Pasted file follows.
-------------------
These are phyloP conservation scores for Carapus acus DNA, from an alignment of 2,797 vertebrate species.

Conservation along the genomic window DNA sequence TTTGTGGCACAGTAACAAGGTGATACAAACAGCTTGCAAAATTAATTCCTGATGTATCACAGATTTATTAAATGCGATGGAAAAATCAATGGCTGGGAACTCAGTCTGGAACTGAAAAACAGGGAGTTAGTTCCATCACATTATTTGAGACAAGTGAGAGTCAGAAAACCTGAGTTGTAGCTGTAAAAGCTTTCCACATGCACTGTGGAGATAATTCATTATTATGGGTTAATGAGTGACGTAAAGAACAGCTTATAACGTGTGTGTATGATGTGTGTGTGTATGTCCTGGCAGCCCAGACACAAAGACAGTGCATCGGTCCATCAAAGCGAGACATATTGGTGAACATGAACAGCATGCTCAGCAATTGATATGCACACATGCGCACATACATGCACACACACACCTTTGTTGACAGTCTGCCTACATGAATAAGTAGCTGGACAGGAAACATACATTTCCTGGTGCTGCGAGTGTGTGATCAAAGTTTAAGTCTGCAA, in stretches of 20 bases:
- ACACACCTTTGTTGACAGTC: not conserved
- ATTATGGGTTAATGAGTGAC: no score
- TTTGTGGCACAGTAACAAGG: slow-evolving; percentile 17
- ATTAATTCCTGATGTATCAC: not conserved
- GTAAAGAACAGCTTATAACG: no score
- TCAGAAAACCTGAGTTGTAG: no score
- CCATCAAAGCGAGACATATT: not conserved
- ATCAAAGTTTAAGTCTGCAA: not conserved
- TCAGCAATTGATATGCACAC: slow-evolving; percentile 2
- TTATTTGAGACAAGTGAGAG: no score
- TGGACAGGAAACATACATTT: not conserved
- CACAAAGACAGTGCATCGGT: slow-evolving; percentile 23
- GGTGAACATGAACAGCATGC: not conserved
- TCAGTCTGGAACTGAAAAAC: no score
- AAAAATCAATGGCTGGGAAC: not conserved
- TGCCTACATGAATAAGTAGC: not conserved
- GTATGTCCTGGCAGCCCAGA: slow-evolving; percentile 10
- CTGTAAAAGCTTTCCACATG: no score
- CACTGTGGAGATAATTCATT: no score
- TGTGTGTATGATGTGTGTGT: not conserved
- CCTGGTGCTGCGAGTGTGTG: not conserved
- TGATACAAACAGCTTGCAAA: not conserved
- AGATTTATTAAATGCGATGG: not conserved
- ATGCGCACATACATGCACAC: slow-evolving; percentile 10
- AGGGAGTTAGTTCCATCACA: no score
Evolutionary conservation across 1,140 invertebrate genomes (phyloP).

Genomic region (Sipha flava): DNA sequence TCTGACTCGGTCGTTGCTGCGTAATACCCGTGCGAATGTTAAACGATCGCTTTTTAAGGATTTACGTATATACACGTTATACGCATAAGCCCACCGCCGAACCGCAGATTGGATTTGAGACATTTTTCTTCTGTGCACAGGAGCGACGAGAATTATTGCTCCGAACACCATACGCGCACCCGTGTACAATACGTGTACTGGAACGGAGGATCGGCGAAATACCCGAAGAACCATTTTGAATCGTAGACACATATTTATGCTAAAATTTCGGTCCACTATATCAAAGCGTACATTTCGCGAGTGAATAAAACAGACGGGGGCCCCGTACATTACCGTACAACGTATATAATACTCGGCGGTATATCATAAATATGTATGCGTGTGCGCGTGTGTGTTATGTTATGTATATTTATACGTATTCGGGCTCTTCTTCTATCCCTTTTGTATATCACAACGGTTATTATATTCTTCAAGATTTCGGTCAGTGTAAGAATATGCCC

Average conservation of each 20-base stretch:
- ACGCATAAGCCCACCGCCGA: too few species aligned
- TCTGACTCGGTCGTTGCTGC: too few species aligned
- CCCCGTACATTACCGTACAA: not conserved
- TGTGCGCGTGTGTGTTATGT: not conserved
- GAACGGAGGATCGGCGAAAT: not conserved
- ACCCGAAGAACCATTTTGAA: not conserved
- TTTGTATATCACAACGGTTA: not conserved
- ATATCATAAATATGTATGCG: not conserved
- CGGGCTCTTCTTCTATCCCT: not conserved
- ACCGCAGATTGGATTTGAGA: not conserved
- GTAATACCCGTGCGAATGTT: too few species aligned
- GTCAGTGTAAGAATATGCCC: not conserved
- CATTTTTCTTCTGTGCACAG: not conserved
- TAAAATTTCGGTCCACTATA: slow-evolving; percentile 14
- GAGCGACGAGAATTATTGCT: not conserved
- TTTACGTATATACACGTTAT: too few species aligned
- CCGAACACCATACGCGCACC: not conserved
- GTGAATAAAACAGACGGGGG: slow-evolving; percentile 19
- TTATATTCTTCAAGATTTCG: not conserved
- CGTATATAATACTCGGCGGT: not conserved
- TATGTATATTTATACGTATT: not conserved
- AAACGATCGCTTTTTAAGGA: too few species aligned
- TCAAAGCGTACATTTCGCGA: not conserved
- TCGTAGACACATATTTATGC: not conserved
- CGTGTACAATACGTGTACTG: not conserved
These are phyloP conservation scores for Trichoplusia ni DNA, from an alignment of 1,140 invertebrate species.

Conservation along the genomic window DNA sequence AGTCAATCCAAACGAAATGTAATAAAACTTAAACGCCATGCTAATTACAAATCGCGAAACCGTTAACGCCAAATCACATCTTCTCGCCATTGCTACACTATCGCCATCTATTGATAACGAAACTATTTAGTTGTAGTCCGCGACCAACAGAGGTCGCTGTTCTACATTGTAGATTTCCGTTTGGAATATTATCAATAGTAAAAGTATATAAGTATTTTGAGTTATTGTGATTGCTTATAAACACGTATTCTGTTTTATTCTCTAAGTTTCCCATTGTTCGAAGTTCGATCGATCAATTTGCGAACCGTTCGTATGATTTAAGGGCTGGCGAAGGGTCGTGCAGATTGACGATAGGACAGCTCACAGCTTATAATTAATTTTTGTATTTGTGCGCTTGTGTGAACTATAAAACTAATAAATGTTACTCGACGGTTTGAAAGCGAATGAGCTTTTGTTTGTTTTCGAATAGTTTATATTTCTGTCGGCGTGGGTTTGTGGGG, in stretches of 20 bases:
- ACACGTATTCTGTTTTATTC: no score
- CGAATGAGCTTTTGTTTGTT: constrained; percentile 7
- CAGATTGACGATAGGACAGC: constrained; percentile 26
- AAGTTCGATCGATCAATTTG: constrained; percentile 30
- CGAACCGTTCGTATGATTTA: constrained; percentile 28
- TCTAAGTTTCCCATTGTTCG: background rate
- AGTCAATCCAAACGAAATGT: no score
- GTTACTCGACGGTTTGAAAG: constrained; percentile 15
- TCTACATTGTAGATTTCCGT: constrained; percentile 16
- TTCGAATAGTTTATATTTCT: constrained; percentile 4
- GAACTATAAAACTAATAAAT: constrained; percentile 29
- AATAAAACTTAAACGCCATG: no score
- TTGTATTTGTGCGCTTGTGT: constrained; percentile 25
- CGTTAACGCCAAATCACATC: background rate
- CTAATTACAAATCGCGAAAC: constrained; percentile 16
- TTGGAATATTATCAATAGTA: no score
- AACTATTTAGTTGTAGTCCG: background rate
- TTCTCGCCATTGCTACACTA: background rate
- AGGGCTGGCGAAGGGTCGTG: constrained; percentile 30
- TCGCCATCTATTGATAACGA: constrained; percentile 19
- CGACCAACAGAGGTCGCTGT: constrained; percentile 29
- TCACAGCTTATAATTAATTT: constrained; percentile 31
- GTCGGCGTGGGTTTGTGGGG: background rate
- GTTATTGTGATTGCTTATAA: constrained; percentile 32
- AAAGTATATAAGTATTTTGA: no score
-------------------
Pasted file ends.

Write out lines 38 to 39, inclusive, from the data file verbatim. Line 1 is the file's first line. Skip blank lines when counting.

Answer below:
- ATATCATAAATATGTATGCG: not conserved
- CGGGCTCTTCTTCTATCCCT: not conserved